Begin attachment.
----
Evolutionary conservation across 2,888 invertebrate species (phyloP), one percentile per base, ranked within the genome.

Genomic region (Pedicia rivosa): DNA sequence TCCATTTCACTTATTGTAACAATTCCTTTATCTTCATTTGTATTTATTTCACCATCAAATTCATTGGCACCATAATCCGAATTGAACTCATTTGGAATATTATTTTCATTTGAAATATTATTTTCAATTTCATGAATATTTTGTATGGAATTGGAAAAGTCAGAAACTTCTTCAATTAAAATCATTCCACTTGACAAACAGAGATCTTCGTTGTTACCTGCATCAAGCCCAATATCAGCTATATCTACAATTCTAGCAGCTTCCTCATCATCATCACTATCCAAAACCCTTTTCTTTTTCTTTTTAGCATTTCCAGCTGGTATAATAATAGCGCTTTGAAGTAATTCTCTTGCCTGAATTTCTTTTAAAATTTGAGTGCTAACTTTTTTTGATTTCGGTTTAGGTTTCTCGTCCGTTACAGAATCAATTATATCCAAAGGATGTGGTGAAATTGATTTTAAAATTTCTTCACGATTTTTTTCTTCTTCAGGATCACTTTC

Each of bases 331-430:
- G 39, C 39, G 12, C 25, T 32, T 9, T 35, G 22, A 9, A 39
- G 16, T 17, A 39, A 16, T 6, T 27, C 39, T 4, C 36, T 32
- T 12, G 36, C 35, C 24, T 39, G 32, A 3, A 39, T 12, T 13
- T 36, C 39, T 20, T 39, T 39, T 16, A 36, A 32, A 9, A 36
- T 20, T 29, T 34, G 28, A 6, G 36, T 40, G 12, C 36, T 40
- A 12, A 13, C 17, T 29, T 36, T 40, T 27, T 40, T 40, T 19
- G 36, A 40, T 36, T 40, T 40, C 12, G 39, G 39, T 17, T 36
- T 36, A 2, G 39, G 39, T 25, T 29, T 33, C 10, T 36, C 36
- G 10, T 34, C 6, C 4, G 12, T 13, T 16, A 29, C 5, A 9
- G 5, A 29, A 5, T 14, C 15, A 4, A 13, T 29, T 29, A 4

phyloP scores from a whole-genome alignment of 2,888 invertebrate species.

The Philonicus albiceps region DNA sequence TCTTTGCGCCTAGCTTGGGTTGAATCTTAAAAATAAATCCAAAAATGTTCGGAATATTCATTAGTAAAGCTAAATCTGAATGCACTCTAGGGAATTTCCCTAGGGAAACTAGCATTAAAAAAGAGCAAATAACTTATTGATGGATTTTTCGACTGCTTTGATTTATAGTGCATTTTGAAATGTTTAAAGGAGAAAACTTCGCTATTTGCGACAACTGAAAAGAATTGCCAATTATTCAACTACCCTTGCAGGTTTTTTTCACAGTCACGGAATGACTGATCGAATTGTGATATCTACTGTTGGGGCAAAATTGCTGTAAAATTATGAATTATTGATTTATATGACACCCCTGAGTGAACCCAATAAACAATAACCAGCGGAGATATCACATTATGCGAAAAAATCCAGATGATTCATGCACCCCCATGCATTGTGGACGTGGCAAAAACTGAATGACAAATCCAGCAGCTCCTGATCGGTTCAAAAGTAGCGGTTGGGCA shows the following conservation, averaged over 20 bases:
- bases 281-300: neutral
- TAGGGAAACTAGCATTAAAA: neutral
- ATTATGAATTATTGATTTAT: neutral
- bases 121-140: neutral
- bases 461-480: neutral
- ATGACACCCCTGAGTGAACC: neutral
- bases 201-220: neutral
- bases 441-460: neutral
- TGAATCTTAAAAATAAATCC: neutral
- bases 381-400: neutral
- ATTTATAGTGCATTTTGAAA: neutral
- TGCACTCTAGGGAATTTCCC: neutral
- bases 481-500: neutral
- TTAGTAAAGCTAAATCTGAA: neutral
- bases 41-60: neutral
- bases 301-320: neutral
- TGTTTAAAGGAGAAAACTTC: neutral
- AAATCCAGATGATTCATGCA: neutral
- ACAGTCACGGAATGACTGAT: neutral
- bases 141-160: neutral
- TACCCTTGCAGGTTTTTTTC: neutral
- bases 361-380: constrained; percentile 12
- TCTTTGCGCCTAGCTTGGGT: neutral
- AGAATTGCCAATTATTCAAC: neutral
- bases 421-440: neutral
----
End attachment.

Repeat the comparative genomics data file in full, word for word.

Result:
Evolutionary conservation across 2,888 invertebrate species (phyloP), one percentile per base, ranked within the genome.

Genomic region (Pedicia rivosa): DNA sequence TCCATTTCACTTATTGTAACAATTCCTTTATCTTCATTTGTATTTATTTCACCATCAAATTCATTGGCACCATAATCCGAATTGAACTCATTTGGAATATTATTTTCATTTGAAATATTATTTTCAATTTCATGAATATTTTGTATGGAATTGGAAAAGTCAGAAACTTCTTCAATTAAAATCATTCCACTTGACAAACAGAGATCTTCGTTGTTACCTGCATCAAGCCCAATATCAGCTATATCTACAATTCTAGCAGCTTCCTCATCATCATCACTATCCAAAACCCTTTTCTTTTTCTTTTTAGCATTTCCAGCTGGTATAATAATAGCGCTTTGAAGTAATTCTCTTGCCTGAATTTCTTTTAAAATTTGAGTGCTAACTTTTTTTGATTTCGGTTTAGGTTTCTCGTCCGTTACAGAATCAATTATATCCAAAGGATGTGGTGAAATTGATTTTAAAATTTCTTCACGATTTTTTTCTTCTTCAGGATCACTTTC

Each of bases 331-430:
- G 39, C 39, G 12, C 25, T 32, T 9, T 35, G 22, A 9, A 39
- G 16, T 17, A 39, A 16, T 6, T 27, C 39, T 4, C 36, T 32
- T 12, G 36, C 35, C 24, T 39, G 32, A 3, A 39, T 12, T 13
- T 36, C 39, T 20, T 39, T 39, T 16, A 36, A 32, A 9, A 36
- T 20, T 29, T 34, G 28, A 6, G 36, T 40, G 12, C 36, T 40
- A 12, A 13, C 17, T 29, T 36, T 40, T 27, T 40, T 40, T 19
- G 36, A 40, T 36, T 40, T 40, C 12, G 39, G 39, T 17, T 36
- T 36, A 2, G 39, G 39, T 25, T 29, T 33, C 10, T 36, C 36
- G 10, T 34, C 6, C 4, G 12, T 13, T 16, A 29, C 5, A 9
- G 5, A 29, A 5, T 14, C 15, A 4, A 13, T 29, T 29, A 4

phyloP scores from a whole-genome alignment of 2,888 invertebrate species.

The Philonicus albiceps region DNA sequence TCTTTGCGCCTAGCTTGGGTTGAATCTTAAAAATAAATCCAAAAATGTTCGGAATATTCATTAGTAAAGCTAAATCTGAATGCACTCTAGGGAATTTCCCTAGGGAAACTAGCATTAAAAAAGAGCAAATAACTTATTGATGGATTTTTCGACTGCTTTGATTTATAGTGCATTTTGAAATGTTTAAAGGAGAAAACTTCGCTATTTGCGACAACTGAAAAGAATTGCCAATTATTCAACTACCCTTGCAGGTTTTTTTCACAGTCACGGAATGACTGATCGAATTGTGATATCTACTGTTGGGGCAAAATTGCTGTAAAATTATGAATTATTGATTTATATGACACCCCTGAGTGAACCCAATAAACAATAACCAGCGGAGATATCACATTATGCGAAAAAATCCAGATGATTCATGCACCCCCATGCATTGTGGACGTGGCAAAAACTGAATGACAAATCCAGCAGCTCCTGATCGGTTCAAAAGTAGCGGTTGGGCA shows the following conservation, averaged over 20 bases:
- bases 281-300: neutral
- TAGGGAAACTAGCATTAAAA: neutral
- ATTATGAATTATTGATTTAT: neutral
- bases 121-140: neutral
- bases 461-480: neutral
- ATGACACCCCTGAGTGAACC: neutral
- bases 201-220: neutral
- bases 441-460: neutral
- TGAATCTTAAAAATAAATCC: neutral
- bases 381-400: neutral
- ATTTATAGTGCATTTTGAAA: neutral
- TGCACTCTAGGGAATTTCCC: neutral
- bases 481-500: neutral
- TTAGTAAAGCTAAATCTGAA: neutral
- bases 41-60: neutral
- bases 301-320: neutral
- TGTTTAAAGGAGAAAACTTC: neutral
- AAATCCAGATGATTCATGCA: neutral
- ACAGTCACGGAATGACTGAT: neutral
- bases 141-160: neutral
- TACCCTTGCAGGTTTTTTTC: neutral
- bases 361-380: constrained; percentile 12
- TCTTTGCGCCTAGCTTGGGT: neutral
- AGAATTGCCAATTATTCAAC: neutral
- bases 421-440: neutral